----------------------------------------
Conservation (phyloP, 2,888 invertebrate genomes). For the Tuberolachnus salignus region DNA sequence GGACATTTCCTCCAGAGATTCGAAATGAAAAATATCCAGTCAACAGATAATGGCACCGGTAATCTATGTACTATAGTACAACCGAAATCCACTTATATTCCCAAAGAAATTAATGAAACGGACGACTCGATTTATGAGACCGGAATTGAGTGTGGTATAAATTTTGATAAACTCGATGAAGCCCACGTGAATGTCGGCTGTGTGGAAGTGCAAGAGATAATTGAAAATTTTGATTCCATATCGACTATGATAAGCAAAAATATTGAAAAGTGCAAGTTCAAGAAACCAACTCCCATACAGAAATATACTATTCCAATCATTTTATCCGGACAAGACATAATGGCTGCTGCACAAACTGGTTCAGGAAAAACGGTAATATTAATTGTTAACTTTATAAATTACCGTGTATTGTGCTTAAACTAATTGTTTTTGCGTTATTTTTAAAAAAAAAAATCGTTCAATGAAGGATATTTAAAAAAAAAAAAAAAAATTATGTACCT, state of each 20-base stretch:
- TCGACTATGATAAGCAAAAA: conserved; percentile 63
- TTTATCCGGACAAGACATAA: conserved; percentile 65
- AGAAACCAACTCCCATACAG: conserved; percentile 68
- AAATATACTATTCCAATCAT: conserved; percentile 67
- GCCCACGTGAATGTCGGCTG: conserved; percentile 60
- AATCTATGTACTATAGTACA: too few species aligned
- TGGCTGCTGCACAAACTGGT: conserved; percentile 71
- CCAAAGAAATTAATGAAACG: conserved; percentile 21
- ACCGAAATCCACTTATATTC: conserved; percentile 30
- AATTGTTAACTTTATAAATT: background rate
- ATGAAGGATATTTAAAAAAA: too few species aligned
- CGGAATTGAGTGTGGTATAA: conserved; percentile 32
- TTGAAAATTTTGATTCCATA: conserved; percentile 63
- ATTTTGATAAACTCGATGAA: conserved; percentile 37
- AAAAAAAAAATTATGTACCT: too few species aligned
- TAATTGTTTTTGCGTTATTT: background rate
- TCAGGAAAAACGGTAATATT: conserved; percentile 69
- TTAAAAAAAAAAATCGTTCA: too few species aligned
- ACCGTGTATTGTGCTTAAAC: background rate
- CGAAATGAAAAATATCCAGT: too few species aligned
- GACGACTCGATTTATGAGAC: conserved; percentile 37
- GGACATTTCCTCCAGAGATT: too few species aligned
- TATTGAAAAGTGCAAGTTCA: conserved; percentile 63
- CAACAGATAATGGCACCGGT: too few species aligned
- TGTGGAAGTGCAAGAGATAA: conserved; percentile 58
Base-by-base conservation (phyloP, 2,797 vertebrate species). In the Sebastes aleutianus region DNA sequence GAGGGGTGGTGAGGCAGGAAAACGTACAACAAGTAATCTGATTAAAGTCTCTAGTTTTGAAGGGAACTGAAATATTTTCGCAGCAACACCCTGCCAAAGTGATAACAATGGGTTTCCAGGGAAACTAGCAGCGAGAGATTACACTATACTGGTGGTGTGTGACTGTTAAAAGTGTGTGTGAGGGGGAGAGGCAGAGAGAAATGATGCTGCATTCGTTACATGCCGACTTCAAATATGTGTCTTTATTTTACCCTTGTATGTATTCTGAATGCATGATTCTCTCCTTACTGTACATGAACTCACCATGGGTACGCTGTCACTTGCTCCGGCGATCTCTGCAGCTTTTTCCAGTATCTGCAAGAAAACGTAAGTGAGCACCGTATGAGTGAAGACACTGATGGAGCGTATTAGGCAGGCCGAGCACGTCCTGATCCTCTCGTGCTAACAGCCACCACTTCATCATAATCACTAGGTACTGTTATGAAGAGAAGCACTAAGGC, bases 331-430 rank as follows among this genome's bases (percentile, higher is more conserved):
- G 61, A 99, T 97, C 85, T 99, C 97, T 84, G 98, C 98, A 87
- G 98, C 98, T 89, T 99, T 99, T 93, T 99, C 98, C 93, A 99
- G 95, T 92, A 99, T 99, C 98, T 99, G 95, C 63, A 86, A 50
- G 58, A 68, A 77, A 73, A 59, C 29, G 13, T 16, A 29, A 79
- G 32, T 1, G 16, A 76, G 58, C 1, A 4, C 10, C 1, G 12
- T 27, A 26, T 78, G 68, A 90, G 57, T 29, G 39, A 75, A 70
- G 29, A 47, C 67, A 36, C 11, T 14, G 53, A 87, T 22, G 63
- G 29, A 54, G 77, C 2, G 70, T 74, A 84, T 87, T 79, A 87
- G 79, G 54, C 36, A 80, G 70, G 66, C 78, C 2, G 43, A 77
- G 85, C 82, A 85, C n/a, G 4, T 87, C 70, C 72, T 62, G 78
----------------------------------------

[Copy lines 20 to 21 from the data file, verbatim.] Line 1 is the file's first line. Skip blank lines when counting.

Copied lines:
- ACCGTGTATTGTGCTTAAAC: background rate
- CGAAATGAAAAATATCCAGT: too few species aligned